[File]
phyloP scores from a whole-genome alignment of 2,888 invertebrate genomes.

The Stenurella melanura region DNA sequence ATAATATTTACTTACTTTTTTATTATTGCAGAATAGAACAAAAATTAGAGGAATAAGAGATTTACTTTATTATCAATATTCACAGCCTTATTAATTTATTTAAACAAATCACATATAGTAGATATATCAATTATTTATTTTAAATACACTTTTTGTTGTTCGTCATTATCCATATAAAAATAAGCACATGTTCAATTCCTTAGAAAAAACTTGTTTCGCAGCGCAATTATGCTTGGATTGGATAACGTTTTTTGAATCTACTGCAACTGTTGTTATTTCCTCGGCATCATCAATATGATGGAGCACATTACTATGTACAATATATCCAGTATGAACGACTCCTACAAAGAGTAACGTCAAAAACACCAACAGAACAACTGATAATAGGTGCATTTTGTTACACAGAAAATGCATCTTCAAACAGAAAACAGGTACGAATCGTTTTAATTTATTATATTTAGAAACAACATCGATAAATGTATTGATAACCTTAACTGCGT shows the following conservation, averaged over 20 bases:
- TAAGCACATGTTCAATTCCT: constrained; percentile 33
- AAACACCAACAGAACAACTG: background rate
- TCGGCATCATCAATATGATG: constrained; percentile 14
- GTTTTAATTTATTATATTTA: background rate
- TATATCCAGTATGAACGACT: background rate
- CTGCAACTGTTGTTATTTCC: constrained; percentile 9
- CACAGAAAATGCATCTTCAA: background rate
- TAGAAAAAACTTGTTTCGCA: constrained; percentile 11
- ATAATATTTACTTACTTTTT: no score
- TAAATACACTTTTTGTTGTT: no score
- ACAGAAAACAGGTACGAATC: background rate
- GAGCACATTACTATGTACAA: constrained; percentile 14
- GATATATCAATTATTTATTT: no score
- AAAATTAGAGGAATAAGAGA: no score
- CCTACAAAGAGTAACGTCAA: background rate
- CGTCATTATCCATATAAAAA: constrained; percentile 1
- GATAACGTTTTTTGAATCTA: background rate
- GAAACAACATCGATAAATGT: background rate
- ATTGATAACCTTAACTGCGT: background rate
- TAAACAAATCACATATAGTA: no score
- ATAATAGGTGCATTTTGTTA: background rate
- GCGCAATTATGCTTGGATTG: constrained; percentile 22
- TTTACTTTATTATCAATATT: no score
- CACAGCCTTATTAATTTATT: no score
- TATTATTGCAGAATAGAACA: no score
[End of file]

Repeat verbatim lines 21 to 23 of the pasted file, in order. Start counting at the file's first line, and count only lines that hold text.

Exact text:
- ATTGATAACCTTAACTGCGT: background rate
- TAAACAAATCACATATAGTA: no score
- ATAATAGGTGCATTTTGTTA: background rate